02 August 2016

This penguin's boot is made for walking ... with a 3D printer

Purps and her new boot
USA – Injured African penguin Purps can walk more easily with her new 3D-printed orthotic boot, made using 3D Systems' scanning, design and printing technology.

The lightweight, custom-fit boot is the result of a collaborative project between veterinary staff at Mystic Aquarium, Connecticut, students at Mystic Middle School and technical experts from ACT Group, a Connecticut-based 3D Systems partner.

Mystic Aquarium resident Purps (whose official name is Yellow/Purple) was left with a non-functional flexor tendon in her ankle following an altercation with another penguin.

Veterinarians at the aquarium initially handcrafted her a boot from moldable plastic material to immobilise, support and protect the injury site. It was adequate, but Mystic Aquarium's animal care team wanted a more modern solution for the boot that would be more durable, less cumbersome for the small bird, and faster to make.

Interested in using 3D printing for Purps’ rehabilitation, Mystic Aquarium contacted its long-standing partner Mystic Middle School, which had just acquired a 3D printer through ACT Group. The three entities joined forces to fabricate a superior boot for Purps.

Mystic Middle School students successfully executed the majority of the design-to-manufacturing workflow. After a workshop facilitated by ACT Group, the students used 3D Systems’ Geomagic Capture® 3D Scanner to scan an existing cast of Purps’ foot, then imported the scan data into Geomagic® Sculpt™ software for modification and customisation.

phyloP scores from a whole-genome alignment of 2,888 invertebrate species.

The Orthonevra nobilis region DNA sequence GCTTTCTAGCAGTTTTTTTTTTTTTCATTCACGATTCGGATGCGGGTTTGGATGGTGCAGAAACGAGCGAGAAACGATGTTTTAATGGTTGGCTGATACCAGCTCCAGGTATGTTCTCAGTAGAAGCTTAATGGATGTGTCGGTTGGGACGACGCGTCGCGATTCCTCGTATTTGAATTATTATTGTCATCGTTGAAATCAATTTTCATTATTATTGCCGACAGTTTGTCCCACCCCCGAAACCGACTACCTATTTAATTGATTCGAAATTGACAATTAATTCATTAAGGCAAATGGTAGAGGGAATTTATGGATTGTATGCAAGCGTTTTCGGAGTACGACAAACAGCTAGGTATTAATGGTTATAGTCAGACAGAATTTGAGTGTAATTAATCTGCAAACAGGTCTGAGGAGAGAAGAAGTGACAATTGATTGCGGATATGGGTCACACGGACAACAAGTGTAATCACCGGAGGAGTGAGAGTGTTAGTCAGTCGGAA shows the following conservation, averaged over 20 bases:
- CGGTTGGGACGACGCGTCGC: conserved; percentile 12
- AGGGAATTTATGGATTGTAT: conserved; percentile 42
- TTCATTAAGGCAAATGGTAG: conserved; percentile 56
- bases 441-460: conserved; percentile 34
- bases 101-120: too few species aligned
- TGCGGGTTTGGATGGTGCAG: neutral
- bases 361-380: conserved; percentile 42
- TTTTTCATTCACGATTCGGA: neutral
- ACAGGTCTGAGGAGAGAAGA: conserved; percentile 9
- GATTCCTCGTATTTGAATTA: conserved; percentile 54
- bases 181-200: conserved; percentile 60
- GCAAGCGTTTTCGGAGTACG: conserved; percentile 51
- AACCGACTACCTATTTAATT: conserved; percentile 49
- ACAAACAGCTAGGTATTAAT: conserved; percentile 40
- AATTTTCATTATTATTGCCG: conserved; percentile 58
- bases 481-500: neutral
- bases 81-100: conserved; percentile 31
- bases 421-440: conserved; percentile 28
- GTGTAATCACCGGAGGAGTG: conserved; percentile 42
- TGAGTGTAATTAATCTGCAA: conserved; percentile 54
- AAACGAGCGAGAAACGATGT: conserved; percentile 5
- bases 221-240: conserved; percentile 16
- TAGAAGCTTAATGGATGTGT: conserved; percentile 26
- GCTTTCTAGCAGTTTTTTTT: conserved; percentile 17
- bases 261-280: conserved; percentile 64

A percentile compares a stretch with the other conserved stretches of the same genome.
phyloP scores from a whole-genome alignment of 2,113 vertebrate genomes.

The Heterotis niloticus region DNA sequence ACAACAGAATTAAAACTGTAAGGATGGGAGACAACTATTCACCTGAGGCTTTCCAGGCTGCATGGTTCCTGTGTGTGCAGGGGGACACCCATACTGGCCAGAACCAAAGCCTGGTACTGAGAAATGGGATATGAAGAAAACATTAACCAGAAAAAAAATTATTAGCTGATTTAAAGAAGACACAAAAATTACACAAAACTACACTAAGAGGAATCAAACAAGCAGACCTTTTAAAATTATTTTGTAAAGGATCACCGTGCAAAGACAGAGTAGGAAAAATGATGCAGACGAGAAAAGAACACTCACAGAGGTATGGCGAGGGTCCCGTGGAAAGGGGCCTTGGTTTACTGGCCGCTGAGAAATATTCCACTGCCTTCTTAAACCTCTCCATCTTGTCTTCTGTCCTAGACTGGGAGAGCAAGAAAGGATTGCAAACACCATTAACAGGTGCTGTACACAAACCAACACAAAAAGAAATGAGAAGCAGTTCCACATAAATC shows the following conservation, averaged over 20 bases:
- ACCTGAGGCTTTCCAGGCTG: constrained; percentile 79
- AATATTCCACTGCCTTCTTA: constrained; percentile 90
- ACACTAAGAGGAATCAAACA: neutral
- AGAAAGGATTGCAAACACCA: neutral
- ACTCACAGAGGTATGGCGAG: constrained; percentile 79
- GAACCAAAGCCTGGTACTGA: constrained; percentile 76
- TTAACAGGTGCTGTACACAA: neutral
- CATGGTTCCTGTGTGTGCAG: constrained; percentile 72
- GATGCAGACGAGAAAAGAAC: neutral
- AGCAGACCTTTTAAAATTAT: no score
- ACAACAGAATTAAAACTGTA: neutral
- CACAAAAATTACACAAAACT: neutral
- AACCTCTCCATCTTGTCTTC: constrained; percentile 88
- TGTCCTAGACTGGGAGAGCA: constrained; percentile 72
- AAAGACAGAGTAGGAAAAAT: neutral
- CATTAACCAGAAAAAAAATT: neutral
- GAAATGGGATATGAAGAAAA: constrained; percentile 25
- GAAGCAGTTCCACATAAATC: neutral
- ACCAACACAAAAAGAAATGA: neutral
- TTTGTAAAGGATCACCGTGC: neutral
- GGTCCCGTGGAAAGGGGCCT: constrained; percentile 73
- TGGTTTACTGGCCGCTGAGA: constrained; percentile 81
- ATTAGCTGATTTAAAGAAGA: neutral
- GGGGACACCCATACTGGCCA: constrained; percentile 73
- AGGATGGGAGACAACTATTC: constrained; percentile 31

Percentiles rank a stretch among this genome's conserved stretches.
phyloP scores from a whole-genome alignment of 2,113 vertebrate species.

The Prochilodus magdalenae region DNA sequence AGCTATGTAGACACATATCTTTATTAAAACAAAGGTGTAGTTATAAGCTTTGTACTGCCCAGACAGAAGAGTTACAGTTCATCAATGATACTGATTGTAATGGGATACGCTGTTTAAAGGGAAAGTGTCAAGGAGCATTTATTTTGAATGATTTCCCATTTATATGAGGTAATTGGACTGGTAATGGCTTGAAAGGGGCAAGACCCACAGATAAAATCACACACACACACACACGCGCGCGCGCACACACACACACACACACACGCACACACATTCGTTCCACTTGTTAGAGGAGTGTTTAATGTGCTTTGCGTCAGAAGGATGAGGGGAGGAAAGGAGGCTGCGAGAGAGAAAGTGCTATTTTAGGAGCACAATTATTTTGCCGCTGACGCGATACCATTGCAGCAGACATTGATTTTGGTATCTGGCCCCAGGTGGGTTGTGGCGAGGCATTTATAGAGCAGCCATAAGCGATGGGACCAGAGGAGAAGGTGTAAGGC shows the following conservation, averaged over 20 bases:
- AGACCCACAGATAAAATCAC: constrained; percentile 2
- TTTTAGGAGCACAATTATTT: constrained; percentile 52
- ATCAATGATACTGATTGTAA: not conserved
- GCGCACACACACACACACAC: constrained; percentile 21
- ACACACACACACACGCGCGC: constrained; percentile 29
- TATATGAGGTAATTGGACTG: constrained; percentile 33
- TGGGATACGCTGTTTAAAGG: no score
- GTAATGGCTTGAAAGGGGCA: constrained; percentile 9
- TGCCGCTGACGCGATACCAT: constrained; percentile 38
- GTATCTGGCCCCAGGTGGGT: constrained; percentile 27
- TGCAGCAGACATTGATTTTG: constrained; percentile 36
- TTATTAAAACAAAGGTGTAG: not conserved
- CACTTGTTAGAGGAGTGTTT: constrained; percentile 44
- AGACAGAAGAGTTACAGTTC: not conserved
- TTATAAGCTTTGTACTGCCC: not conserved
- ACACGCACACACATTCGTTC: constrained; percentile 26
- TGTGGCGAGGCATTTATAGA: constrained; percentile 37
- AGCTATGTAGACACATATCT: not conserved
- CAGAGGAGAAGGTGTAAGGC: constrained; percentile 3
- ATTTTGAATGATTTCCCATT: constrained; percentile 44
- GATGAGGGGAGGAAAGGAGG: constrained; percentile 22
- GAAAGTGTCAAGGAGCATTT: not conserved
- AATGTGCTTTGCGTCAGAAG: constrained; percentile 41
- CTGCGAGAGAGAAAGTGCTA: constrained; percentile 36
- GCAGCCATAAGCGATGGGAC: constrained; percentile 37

The orthotic boot was printed in the ProJet® MJP 5500X multi-material 3D printer as a single piece. 3D printing the boot led to a final product that was better fitting, lighter weight and more durable, allowing Purps to walk and swim like the rest of her peers.

As well as enhancing Purps’ mobility, the boot also provided the students with a meaningful, goal-oriented framework from which to develop a design within a digital workflow.

“This project not only helped a member of an endangered species, but it gave our students a hands-on understanding of the 3D printing process and how to carry an idea through from a concept to a design to a usable object,” said Sue Prince, Library Media Specialist, Mystic Middle School.

“The students truly amazed us in how their creative thinking, imagination and intuitiveness led this process,” said Nick Gondek, Director of Additive Manufacturing and Applications Engineer, ACT Group.

“It was rewarding to provide them with a technology that could keep up with their ingenuity, and to watch them pick up the software so quickly. It further demonstrates the need to have students learning to digitally design and manufacture at a younger age.”

“Our goal is to inspire people to care for and protect our ocean planet through conservation, education and research,” said Kelly Matis, Vice President of Education and Conservation, Mystic Aquarium.

“In this project we achieved each of these desired outcomes while benefiting the health and well being of one of our endangered species.”

Watch a video of Purps and her new boot.

Source
3D Systems Partners with Mystic Aquarium, ACT Group and Middle School Students to Help Disabled Penguin Walk Again, 18 July 2016, 3D Systems

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